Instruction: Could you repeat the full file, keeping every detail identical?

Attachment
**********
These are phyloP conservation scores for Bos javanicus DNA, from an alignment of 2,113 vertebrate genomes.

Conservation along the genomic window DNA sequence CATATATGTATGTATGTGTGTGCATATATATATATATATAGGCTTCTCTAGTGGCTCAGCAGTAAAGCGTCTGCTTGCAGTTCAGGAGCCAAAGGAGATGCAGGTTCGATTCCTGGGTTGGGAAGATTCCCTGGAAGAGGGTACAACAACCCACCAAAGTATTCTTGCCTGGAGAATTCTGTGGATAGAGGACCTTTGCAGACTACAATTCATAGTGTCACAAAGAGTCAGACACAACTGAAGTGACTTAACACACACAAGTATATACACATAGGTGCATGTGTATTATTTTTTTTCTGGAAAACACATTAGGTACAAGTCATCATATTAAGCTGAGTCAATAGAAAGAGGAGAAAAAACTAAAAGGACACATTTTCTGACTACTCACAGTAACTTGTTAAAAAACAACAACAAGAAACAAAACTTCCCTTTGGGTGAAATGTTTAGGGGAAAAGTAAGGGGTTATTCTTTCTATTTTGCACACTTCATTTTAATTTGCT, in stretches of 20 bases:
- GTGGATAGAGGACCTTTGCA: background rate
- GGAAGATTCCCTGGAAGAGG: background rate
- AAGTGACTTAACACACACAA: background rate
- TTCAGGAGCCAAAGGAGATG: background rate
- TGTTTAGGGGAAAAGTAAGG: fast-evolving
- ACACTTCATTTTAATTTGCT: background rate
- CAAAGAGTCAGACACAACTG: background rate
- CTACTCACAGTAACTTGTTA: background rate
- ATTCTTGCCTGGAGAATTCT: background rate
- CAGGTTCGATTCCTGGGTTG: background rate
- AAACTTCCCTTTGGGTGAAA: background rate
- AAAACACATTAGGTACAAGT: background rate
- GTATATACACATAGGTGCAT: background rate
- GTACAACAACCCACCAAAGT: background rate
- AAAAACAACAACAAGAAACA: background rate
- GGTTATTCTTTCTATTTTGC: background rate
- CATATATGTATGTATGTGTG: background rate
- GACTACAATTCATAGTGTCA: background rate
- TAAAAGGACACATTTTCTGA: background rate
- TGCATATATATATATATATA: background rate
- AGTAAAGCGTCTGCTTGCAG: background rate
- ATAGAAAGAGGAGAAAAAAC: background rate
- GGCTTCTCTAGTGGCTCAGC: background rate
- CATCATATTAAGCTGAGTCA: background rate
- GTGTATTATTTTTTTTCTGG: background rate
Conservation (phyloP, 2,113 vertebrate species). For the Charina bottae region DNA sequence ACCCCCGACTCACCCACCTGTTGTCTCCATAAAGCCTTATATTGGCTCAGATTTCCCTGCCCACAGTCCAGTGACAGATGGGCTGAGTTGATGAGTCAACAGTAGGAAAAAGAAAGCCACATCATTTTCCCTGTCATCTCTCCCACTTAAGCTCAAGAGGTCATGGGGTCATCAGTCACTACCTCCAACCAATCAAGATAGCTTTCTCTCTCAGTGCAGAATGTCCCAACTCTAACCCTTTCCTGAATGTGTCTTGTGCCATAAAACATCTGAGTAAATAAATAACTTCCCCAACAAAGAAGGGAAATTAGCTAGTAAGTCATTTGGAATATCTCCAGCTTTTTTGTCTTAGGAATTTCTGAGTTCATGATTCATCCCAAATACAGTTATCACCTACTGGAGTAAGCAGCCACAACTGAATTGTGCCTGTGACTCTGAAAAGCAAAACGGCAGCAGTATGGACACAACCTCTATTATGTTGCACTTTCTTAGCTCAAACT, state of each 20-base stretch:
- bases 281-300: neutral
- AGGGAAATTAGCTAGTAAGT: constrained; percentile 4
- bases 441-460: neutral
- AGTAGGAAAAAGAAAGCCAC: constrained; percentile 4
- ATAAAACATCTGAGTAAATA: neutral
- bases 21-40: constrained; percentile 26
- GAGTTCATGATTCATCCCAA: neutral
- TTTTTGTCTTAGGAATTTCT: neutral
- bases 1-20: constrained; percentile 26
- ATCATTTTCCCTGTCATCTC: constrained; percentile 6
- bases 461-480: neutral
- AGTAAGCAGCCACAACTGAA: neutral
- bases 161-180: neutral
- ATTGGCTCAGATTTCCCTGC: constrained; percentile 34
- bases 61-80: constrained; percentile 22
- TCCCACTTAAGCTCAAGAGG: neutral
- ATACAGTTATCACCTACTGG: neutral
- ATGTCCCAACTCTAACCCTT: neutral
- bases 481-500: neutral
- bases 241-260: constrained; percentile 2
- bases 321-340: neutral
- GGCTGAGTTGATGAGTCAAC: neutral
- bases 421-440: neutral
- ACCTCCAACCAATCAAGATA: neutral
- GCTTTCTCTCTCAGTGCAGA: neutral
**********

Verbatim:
These are phyloP conservation scores for Bos javanicus DNA, from an alignment of 2,113 vertebrate genomes.

Conservation along the genomic window DNA sequence CATATATGTATGTATGTGTGTGCATATATATATATATATAGGCTTCTCTAGTGGCTCAGCAGTAAAGCGTCTGCTTGCAGTTCAGGAGCCAAAGGAGATGCAGGTTCGATTCCTGGGTTGGGAAGATTCCCTGGAAGAGGGTACAACAACCCACCAAAGTATTCTTGCCTGGAGAATTCTGTGGATAGAGGACCTTTGCAGACTACAATTCATAGTGTCACAAAGAGTCAGACACAACTGAAGTGACTTAACACACACAAGTATATACACATAGGTGCATGTGTATTATTTTTTTTCTGGAAAACACATTAGGTACAAGTCATCATATTAAGCTGAGTCAATAGAAAGAGGAGAAAAAACTAAAAGGACACATTTTCTGACTACTCACAGTAACTTGTTAAAAAACAACAACAAGAAACAAAACTTCCCTTTGGGTGAAATGTTTAGGGGAAAAGTAAGGGGTTATTCTTTCTATTTTGCACACTTCATTTTAATTTGCT, in stretches of 20 bases:
- GTGGATAGAGGACCTTTGCA: background rate
- GGAAGATTCCCTGGAAGAGG: background rate
- AAGTGACTTAACACACACAA: background rate
- TTCAGGAGCCAAAGGAGATG: background rate
- TGTTTAGGGGAAAAGTAAGG: fast-evolving
- ACACTTCATTTTAATTTGCT: background rate
- CAAAGAGTCAGACACAACTG: background rate
- CTACTCACAGTAACTTGTTA: background rate
- ATTCTTGCCTGGAGAATTCT: background rate
- CAGGTTCGATTCCTGGGTTG: background rate
- AAACTTCCCTTTGGGTGAAA: background rate
- AAAACACATTAGGTACAAGT: background rate
- GTATATACACATAGGTGCAT: background rate
- GTACAACAACCCACCAAAGT: background rate
- AAAAACAACAACAAGAAACA: background rate
- GGTTATTCTTTCTATTTTGC: background rate
- CATATATGTATGTATGTGTG: background rate
- GACTACAATTCATAGTGTCA: background rate
- TAAAAGGACACATTTTCTGA: background rate
- TGCATATATATATATATATA: background rate
- AGTAAAGCGTCTGCTTGCAG: background rate
- ATAGAAAGAGGAGAAAAAAC: background rate
- GGCTTCTCTAGTGGCTCAGC: background rate
- CATCATATTAAGCTGAGTCA: background rate
- GTGTATTATTTTTTTTCTGG: background rate
Conservation (phyloP, 2,113 vertebrate species). For the Charina bottae region DNA sequence ACCCCCGACTCACCCACCTGTTGTCTCCATAAAGCCTTATATTGGCTCAGATTTCCCTGCCCACAGTCCAGTGACAGATGGGCTGAGTTGATGAGTCAACAGTAGGAAAAAGAAAGCCACATCATTTTCCCTGTCATCTCTCCCACTTAAGCTCAAGAGGTCATGGGGTCATCAGTCACTACCTCCAACCAATCAAGATAGCTTTCTCTCTCAGTGCAGAATGTCCCAACTCTAACCCTTTCCTGAATGTGTCTTGTGCCATAAAACATCTGAGTAAATAAATAACTTCCCCAACAAAGAAGGGAAATTAGCTAGTAAGTCATTTGGAATATCTCCAGCTTTTTTGTCTTAGGAATTTCTGAGTTCATGATTCATCCCAAATACAGTTATCACCTACTGGAGTAAGCAGCCACAACTGAATTGTGCCTGTGACTCTGAAAAGCAAAACGGCAGCAGTATGGACACAACCTCTATTATGTTGCACTTTCTTAGCTCAAACT, state of each 20-base stretch:
- bases 281-300: neutral
- AGGGAAATTAGCTAGTAAGT: constrained; percentile 4
- bases 441-460: neutral
- AGTAGGAAAAAGAAAGCCAC: constrained; percentile 4
- ATAAAACATCTGAGTAAATA: neutral
- bases 21-40: constrained; percentile 26
- GAGTTCATGATTCATCCCAA: neutral
- TTTTTGTCTTAGGAATTTCT: neutral
- bases 1-20: constrained; percentile 26
- ATCATTTTCCCTGTCATCTC: constrained; percentile 6
- bases 461-480: neutral
- AGTAAGCAGCCACAACTGAA: neutral
- bases 161-180: neutral
- ATTGGCTCAGATTTCCCTGC: constrained; percentile 34
- bases 61-80: constrained; percentile 22
- TCCCACTTAAGCTCAAGAGG: neutral
- ATACAGTTATCACCTACTGG: neutral
- ATGTCCCAACTCTAACCCTT: neutral
- bases 481-500: neutral
- bases 241-260: constrained; percentile 2
- bases 321-340: neutral
- GGCTGAGTTGATGAGTCAAC: neutral
- bases 421-440: neutral
- ACCTCCAACCAATCAAGATA: neutral
- GCTTTCTCTCTCAGTGCAGA: neutral